Date of Graduation


Document Type


Degree Type



Davis College of Agriculture, Natural Resources and Design


Animal and Nutritional Sciences

Committee Chair

Melissa Olfert

Committee Co-Chair

Joe Moritz

Committee Member

Amy Root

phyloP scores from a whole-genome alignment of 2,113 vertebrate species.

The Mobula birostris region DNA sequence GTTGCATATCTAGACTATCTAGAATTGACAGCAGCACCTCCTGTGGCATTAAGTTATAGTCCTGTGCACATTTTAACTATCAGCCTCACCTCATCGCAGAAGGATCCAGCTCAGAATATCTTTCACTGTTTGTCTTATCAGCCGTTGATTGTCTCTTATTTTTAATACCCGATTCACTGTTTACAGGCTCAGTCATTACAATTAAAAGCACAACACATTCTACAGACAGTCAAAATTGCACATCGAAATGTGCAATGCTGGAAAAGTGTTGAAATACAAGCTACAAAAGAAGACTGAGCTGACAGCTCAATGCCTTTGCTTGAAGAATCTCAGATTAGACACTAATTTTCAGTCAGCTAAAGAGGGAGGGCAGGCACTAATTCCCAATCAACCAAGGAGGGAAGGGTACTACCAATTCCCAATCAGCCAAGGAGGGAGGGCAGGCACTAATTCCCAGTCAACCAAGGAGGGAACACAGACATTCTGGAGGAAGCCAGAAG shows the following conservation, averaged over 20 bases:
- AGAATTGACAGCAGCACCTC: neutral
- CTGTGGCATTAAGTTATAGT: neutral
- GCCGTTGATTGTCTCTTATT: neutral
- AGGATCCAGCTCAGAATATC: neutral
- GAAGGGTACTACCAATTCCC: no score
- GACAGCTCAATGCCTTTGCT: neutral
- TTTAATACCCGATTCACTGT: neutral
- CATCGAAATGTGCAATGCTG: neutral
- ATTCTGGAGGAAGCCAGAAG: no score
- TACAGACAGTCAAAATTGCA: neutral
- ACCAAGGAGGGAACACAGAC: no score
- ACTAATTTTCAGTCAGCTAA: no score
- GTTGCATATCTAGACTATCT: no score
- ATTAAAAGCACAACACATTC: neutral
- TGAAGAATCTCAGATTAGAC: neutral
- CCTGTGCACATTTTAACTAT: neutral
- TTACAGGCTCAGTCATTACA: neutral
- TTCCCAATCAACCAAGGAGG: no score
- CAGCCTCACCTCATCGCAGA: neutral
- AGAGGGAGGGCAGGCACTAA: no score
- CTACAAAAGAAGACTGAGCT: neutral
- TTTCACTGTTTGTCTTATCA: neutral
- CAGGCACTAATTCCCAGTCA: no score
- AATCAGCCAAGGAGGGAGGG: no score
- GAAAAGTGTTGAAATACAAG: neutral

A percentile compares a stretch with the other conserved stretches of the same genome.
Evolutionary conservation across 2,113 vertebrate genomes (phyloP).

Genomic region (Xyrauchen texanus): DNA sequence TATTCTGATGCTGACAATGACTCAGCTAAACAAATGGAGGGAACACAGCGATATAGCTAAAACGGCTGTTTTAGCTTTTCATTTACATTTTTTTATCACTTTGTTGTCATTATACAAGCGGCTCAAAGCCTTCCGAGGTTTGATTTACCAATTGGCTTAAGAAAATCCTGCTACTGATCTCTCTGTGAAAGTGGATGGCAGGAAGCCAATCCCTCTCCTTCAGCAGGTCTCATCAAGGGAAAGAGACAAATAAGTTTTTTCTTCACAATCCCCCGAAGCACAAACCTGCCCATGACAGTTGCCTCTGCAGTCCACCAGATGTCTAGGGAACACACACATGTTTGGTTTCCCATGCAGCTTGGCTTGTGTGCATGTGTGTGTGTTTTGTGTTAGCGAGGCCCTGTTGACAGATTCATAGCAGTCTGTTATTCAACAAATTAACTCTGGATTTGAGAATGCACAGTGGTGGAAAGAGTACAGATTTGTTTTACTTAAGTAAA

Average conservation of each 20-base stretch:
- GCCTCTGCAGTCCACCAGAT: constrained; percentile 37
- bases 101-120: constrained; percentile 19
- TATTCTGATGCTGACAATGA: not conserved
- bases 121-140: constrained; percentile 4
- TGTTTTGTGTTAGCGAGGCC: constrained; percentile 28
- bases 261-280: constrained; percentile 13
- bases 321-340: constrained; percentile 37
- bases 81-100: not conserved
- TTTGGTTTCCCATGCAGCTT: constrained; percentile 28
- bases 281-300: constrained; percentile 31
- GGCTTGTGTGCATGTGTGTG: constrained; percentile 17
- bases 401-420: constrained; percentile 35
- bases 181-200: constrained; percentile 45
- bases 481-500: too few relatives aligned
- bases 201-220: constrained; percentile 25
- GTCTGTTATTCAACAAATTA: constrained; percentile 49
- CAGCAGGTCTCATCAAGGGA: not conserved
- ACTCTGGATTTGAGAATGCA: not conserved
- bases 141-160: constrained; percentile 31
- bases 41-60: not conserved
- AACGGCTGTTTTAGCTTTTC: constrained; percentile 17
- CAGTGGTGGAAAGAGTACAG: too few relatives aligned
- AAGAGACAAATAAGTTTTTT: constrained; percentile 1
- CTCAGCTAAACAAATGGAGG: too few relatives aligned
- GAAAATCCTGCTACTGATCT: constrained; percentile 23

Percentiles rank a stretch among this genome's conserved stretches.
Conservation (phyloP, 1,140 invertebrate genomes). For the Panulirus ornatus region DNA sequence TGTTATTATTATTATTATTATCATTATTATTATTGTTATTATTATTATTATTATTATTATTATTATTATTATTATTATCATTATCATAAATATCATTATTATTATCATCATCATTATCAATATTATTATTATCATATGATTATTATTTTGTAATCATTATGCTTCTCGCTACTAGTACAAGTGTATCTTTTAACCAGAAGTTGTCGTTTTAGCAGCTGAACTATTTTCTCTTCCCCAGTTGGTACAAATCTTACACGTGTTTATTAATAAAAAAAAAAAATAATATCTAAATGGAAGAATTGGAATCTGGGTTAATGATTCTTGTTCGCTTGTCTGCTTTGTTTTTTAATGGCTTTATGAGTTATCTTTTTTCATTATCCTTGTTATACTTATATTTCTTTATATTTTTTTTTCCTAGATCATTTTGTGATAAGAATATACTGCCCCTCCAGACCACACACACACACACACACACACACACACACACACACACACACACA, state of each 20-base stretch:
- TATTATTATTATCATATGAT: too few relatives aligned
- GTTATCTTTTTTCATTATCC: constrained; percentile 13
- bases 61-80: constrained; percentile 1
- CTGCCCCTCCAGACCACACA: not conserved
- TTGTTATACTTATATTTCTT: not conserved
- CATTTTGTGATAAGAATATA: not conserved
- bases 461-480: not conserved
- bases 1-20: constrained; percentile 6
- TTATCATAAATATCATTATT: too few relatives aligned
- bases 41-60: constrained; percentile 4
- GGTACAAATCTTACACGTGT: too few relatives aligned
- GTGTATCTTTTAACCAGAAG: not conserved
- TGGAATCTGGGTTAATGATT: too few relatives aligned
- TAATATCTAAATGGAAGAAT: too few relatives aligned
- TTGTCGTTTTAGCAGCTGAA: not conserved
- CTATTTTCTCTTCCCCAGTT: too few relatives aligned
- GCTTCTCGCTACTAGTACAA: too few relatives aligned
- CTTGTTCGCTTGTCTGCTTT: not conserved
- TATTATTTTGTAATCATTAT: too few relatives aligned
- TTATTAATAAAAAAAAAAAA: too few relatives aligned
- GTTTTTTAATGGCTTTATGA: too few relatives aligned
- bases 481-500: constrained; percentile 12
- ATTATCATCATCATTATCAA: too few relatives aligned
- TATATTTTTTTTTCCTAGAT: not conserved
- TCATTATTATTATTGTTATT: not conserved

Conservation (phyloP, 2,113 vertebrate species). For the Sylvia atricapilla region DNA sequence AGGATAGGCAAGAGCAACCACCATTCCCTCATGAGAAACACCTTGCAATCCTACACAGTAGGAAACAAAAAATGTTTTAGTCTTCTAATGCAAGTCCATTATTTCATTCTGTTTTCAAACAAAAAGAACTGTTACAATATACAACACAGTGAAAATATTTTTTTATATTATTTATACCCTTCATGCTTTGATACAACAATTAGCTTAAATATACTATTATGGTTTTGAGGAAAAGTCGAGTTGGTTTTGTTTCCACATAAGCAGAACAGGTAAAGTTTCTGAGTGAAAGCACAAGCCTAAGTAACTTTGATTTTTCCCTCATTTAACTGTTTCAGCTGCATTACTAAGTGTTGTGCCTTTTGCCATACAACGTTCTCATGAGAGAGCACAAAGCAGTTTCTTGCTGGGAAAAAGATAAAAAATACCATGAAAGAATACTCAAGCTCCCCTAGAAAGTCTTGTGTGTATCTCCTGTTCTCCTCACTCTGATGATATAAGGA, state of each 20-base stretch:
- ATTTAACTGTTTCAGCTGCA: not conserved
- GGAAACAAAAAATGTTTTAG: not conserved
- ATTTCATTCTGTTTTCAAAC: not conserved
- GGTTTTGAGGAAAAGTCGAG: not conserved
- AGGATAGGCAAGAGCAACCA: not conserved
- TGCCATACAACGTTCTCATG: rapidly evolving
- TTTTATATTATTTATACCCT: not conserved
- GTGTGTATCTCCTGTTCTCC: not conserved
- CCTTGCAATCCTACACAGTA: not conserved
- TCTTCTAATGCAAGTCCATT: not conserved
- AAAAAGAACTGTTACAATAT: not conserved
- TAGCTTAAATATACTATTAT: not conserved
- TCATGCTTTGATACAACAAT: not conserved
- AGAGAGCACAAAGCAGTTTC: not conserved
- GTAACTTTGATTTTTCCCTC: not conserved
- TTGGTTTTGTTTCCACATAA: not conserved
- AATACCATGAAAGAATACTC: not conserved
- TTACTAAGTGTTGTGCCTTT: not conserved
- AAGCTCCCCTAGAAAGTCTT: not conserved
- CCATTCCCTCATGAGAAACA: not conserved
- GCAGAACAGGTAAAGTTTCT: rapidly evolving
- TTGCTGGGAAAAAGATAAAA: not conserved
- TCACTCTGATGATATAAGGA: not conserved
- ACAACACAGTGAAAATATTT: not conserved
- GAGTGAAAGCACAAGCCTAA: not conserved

Introduction: Creating effective dissemination and implementation tools within community based, obesity prevention research is needed to bridge the current science to practice gap. Ripple Effect Mapping (REM) using Community Capitals Framework (CCF) is a community impact evaluation tool that is hypothesized to positively capture activity during dissemination within community programs. Although REM is a proposed impact evaluation method, it has not been widely adopted within the research sector. In order to facilitate the translation of research into evidenced based practice, a stepwise process must be described and tested to determine efficacy and effectiveness, followed by a method to translate findings into useable and understandable information for the immediate users, the community, and larger public.;Purpose: The purpose of this study was to examine REM as an effective impact evaluation tool in determining participants' (youth/adult dyads) perceptions of the ripple effect of a 24 month, iCook 4-H multistate intervention program on self, family and community for future dissemination.;Methods: Seventy dyad (A=adult, Y=youth) participants (35=A, 35=Y ages 9-10 years) participated across 5 states (10 groups; ME, NE, SD, TN, WV). Three core themes of iCook 4-H were assessed: cooking, eating and playing together. Group dyads responded to open ended questions by leader driven dialogue about ways in which the iCook program has affected the individual, family and community. Three main questions were asked: 1) what are people doing differently as a result of the iCook program; 2) who has benefited from the iCook program and how; 3) are there changes in the way community groups and institutions do things as a result of the iCook program? Questions and dialogue were recorded by trained note-takers using a template with set instructions. Directed data content analysis was used to determine individual, family and community impact.;Results: Participants reported adopting new behaviors such as an increase in physical activity, frequency of trying new foods were increased and improved communication skills as well as increased harmony within family units. Directed content analysis resulted in one theme, seven categories with eight subcategories, and 41 supporting subcategories. Participants reported positive family behavior change affecting all capitals within the CCF leading to an amplified awareness of the importance of togetherness.;Conclusions: Findings indicate that the REM evaluation tool was an effective approach in determining participant perceptions for future dissemination and implementation. Additionally, findings show youth obesity prevention programs such as the iCook 4-H program have the potential to positively affect self, families and communities. Applying a tool such as REM can be used by researchers, community members and participants as an effective evaluation tool to demonstrate through a visual mapping image, the positive effects of obesity prevention programs to further the dissemination and implementation mileage, replicability and sustainably.